• John McDonnell

Media lashing of Scomo leaves voters unmoved


For months the Prime Minister, Scott Morrison, has been subjected to a tirade of criticism by the media on issues such as the vaccination roll-out, women’s issues, and climate change. Now, two polls – Newspoll and the Resolve Poll for Nine media – have demonstrated that voters are entirely unmoved by the media onslaught as Morrison’s popularity has surged.


On Monday, Adrian Beaumont reported on ‘The Conversation’ that:

“This week’s Newspoll, conducted April 21-24 from a sample of 1,510, gave Labor a 51-49 lead, a one-point gain for the Coalition since the previous Newspoll, four weeks ago. Primary votes were 41% Coalition (up one), 38% Labor (steady), 10% Greens (down one) and 3% One Nation (up one). Figures are from ‘The Poll Bludger’.
“59% (up four) were satisfied with Scott Morrison’s performance, and 37% (down three) were dissatisfied, for a net approval of +22, up seven points.
"Anthony Albanese’s net approval fell five points to -3. Morrison led as better PM by 56-30 (52-32 four weeks ago).”

The Resolve poll is a new poll commissioned by Nine media. It will be conducted monthly. No two-party vote is given, but primary votes in the first Resolve poll, with fieldwork up to April 16, were 38% Coalition, 33% Labor, 12% Greens and 6% One Nation.


The Resolve poll had the Coalition and Morrison ahead of Labor and Albanese by over 20 points on both the economy and COVID.


In March, the unemployment rate was 5.6%, well down from the peak of 7.5% last July. It is apparent that the economy and the pandemic dominate the voters’ thinking at the moment. Issues such as gender equality and climate change are treated as second-order issues and are having very little impact on voters’ intentions. At the moment they seem happy with the way the government is handling the pandemic. As long as the rate of community transmission remains low, the public seems happy to put up with the slow vaccination rate.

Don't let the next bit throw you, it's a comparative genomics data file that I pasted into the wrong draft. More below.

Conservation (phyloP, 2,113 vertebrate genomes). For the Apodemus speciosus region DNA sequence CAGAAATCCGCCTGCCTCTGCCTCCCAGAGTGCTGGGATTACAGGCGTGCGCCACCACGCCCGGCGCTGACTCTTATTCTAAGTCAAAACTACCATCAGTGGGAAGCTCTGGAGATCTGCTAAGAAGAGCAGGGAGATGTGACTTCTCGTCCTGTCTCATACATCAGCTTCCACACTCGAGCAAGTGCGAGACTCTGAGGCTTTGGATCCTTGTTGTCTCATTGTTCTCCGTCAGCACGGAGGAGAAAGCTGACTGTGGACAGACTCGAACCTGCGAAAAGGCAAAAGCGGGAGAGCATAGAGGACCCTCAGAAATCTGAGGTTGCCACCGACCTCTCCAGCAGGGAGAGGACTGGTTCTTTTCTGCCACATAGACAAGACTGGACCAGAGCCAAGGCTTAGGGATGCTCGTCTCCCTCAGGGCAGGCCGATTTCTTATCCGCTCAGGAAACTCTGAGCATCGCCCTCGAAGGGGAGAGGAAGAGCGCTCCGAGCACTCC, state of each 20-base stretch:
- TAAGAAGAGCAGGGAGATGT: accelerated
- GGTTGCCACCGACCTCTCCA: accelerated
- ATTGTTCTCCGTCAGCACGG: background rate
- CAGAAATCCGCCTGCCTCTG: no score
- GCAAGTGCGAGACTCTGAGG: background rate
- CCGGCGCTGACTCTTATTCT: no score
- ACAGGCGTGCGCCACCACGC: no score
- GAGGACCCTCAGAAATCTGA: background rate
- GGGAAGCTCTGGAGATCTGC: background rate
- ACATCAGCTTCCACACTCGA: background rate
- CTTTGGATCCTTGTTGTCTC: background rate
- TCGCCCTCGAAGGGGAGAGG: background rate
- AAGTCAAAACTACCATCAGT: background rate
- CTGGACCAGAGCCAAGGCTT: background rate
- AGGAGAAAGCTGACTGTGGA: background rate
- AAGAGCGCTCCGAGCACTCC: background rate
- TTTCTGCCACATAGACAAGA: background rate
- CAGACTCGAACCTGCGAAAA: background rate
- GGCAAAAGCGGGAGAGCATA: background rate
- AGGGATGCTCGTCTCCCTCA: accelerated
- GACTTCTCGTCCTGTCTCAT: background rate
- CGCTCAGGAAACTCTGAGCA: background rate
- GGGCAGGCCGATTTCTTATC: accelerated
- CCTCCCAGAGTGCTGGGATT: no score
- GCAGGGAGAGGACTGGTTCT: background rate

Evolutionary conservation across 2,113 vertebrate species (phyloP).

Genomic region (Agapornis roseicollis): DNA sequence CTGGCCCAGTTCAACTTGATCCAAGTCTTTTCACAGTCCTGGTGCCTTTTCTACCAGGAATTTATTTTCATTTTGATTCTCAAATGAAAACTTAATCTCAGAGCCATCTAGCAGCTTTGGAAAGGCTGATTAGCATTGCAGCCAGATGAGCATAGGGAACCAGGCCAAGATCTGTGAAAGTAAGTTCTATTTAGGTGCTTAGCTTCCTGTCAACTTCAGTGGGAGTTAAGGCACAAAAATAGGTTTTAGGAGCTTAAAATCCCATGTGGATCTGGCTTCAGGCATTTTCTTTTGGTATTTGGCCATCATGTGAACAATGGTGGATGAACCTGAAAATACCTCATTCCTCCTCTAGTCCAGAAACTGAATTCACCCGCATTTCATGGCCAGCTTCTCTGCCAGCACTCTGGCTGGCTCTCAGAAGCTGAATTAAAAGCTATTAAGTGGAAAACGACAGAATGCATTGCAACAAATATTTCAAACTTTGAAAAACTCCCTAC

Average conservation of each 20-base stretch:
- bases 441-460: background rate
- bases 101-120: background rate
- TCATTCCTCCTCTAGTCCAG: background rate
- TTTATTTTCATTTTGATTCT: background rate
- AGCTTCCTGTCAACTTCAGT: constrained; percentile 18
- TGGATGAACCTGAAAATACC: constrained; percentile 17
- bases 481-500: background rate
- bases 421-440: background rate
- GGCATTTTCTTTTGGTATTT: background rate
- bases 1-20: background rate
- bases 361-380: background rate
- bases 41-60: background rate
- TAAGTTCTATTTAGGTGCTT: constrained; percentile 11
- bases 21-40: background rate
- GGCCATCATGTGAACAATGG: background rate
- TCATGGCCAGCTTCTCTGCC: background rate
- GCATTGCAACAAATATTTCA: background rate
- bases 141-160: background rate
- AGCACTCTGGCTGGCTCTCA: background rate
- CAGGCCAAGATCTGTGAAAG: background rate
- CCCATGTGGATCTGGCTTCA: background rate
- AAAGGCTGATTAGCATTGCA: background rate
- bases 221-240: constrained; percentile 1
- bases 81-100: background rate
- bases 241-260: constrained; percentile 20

In the event that the economy continues its strong recovery then it seems likely the government will dominate Labor in the polls, notwithstanding the media’s promotion of special issues.


The idea that women’s issues would dominate the next election was always delusional. Women will be grateful for any hand-outs that they receive from the budget, but it is unlikely that they will change their votes because of allegations that the government has a “women problem”.


Despite campaigning from former prime ministers, Malcolm Turnbull and Kevin Rudd, climate change will not be an issue of difference for the major parties at the next election. Labor has endorsed the mining of fossil fuels and coal in particular. The Coalition will probably adopt the zero-emissions by 2050 target by the time of the climate conference in November, although they will probably stick with their 2030 target. This appears to nullify climate change as an electoral issue.


Where does this leave the media? It shows that they can politicise issues but that the impact on these issues on the public is negligible.


What the polls show more than anything, is that the media is out of touch.